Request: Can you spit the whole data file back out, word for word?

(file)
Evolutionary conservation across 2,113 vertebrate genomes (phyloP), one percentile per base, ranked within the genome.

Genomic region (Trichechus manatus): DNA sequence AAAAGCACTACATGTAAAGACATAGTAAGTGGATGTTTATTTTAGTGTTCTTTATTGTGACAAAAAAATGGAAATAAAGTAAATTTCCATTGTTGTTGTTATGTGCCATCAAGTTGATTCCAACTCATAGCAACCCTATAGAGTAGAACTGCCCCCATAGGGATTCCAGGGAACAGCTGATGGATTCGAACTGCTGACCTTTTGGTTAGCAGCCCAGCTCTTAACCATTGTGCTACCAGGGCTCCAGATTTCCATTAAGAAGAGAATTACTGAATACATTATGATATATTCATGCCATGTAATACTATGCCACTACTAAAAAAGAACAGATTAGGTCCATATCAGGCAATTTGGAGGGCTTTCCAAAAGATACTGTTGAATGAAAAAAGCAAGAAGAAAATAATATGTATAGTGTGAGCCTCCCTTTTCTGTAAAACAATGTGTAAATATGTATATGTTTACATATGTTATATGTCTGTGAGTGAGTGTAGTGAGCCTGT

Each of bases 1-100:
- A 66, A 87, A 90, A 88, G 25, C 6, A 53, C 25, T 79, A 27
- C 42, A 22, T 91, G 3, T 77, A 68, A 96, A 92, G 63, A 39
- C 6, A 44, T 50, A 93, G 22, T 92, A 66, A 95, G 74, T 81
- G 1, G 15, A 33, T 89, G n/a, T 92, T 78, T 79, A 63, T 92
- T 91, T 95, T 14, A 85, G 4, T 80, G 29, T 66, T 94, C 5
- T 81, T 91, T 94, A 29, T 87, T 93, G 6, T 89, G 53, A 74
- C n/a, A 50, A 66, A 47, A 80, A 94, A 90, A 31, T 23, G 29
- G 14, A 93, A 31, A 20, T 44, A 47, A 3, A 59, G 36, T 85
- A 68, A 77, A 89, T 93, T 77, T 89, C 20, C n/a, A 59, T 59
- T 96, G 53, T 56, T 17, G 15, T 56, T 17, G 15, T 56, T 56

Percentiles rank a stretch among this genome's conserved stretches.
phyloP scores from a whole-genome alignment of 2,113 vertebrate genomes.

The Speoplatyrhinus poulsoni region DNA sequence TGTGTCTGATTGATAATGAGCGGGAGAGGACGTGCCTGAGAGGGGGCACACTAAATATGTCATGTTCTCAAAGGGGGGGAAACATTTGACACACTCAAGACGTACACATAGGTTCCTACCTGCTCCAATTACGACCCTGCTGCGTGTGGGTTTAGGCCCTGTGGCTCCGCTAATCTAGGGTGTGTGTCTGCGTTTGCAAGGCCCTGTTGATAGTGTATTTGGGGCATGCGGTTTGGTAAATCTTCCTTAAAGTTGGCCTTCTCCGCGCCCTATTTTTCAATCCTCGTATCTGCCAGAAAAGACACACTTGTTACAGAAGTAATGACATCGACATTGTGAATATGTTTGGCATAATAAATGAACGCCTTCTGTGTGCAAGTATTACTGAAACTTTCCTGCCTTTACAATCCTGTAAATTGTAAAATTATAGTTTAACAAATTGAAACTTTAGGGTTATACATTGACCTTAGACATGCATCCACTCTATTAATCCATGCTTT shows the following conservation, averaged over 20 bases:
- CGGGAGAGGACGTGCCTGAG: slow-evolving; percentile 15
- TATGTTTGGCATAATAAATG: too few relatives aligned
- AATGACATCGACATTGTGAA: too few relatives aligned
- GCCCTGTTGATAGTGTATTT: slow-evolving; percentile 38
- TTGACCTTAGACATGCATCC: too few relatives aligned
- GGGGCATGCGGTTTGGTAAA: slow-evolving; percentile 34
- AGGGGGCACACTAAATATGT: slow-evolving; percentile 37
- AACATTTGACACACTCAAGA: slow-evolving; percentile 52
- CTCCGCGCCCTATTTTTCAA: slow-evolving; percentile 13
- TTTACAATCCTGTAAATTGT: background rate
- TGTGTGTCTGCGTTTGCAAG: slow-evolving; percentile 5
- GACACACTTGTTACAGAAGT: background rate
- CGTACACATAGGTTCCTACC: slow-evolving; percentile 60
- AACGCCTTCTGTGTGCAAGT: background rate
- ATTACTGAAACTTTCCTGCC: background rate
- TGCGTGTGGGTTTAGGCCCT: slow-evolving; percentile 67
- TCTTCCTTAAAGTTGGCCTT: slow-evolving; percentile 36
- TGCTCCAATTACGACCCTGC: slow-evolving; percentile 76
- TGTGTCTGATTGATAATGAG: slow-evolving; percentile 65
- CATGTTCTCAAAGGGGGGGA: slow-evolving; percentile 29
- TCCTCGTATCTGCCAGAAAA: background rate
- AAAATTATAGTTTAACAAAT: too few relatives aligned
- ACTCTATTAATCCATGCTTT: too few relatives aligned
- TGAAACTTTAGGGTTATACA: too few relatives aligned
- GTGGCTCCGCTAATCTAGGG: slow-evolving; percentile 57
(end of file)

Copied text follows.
Evolutionary conservation across 2,113 vertebrate genomes (phyloP), one percentile per base, ranked within the genome.

Genomic region (Trichechus manatus): DNA sequence AAAAGCACTACATGTAAAGACATAGTAAGTGGATGTTTATTTTAGTGTTCTTTATTGTGACAAAAAAATGGAAATAAAGTAAATTTCCATTGTTGTTGTTATGTGCCATCAAGTTGATTCCAACTCATAGCAACCCTATAGAGTAGAACTGCCCCCATAGGGATTCCAGGGAACAGCTGATGGATTCGAACTGCTGACCTTTTGGTTAGCAGCCCAGCTCTTAACCATTGTGCTACCAGGGCTCCAGATTTCCATTAAGAAGAGAATTACTGAATACATTATGATATATTCATGCCATGTAATACTATGCCACTACTAAAAAAGAACAGATTAGGTCCATATCAGGCAATTTGGAGGGCTTTCCAAAAGATACTGTTGAATGAAAAAAGCAAGAAGAAAATAATATGTATAGTGTGAGCCTCCCTTTTCTGTAAAACAATGTGTAAATATGTATATGTTTACATATGTTATATGTCTGTGAGTGAGTGTAGTGAGCCTGT

Each of bases 1-100:
- A 66, A 87, A 90, A 88, G 25, C 6, A 53, C 25, T 79, A 27
- C 42, A 22, T 91, G 3, T 77, A 68, A 96, A 92, G 63, A 39
- C 6, A 44, T 50, A 93, G 22, T 92, A 66, A 95, G 74, T 81
- G 1, G 15, A 33, T 89, G n/a, T 92, T 78, T 79, A 63, T 92
- T 91, T 95, T 14, A 85, G 4, T 80, G 29, T 66, T 94, C 5
- T 81, T 91, T 94, A 29, T 87, T 93, G 6, T 89, G 53, A 74
- C n/a, A 50, A 66, A 47, A 80, A 94, A 90, A 31, T 23, G 29
- G 14, A 93, A 31, A 20, T 44, A 47, A 3, A 59, G 36, T 85
- A 68, A 77, A 89, T 93, T 77, T 89, C 20, C n/a, A 59, T 59
- T 96, G 53, T 56, T 17, G 15, T 56, T 17, G 15, T 56, T 56

Percentiles rank a stretch among this genome's conserved stretches.
phyloP scores from a whole-genome alignment of 2,113 vertebrate genomes.

The Speoplatyrhinus poulsoni region DNA sequence TGTGTCTGATTGATAATGAGCGGGAGAGGACGTGCCTGAGAGGGGGCACACTAAATATGTCATGTTCTCAAAGGGGGGGAAACATTTGACACACTCAAGACGTACACATAGGTTCCTACCTGCTCCAATTACGACCCTGCTGCGTGTGGGTTTAGGCCCTGTGGCTCCGCTAATCTAGGGTGTGTGTCTGCGTTTGCAAGGCCCTGTTGATAGTGTATTTGGGGCATGCGGTTTGGTAAATCTTCCTTAAAGTTGGCCTTCTCCGCGCCCTATTTTTCAATCCTCGTATCTGCCAGAAAAGACACACTTGTTACAGAAGTAATGACATCGACATTGTGAATATGTTTGGCATAATAAATGAACGCCTTCTGTGTGCAAGTATTACTGAAACTTTCCTGCCTTTACAATCCTGTAAATTGTAAAATTATAGTTTAACAAATTGAAACTTTAGGGTTATACATTGACCTTAGACATGCATCCACTCTATTAATCCATGCTTT shows the following conservation, averaged over 20 bases:
- CGGGAGAGGACGTGCCTGAG: slow-evolving; percentile 15
- TATGTTTGGCATAATAAATG: too few relatives aligned
- AATGACATCGACATTGTGAA: too few relatives aligned
- GCCCTGTTGATAGTGTATTT: slow-evolving; percentile 38
- TTGACCTTAGACATGCATCC: too few relatives aligned
- GGGGCATGCGGTTTGGTAAA: slow-evolving; percentile 34
- AGGGGGCACACTAAATATGT: slow-evolving; percentile 37
- AACATTTGACACACTCAAGA: slow-evolving; percentile 52
- CTCCGCGCCCTATTTTTCAA: slow-evolving; percentile 13
- TTTACAATCCTGTAAATTGT: background rate
- TGTGTGTCTGCGTTTGCAAG: slow-evolving; percentile 5
- GACACACTTGTTACAGAAGT: background rate
- CGTACACATAGGTTCCTACC: slow-evolving; percentile 60
- AACGCCTTCTGTGTGCAAGT: background rate
- ATTACTGAAACTTTCCTGCC: background rate
- TGCGTGTGGGTTTAGGCCCT: slow-evolving; percentile 67
- TCTTCCTTAAAGTTGGCCTT: slow-evolving; percentile 36
- TGCTCCAATTACGACCCTGC: slow-evolving; percentile 76
- TGTGTCTGATTGATAATGAG: slow-evolving; percentile 65
- CATGTTCTCAAAGGGGGGGA: slow-evolving; percentile 29
- TCCTCGTATCTGCCAGAAAA: background rate
- AAAATTATAGTTTAACAAAT: too few relatives aligned
- ACTCTATTAATCCATGCTTT: too few relatives aligned
- TGAAACTTTAGGGTTATACA: too few relatives aligned
- GTGGCTCCGCTAATCTAGGG: slow-evolving; percentile 57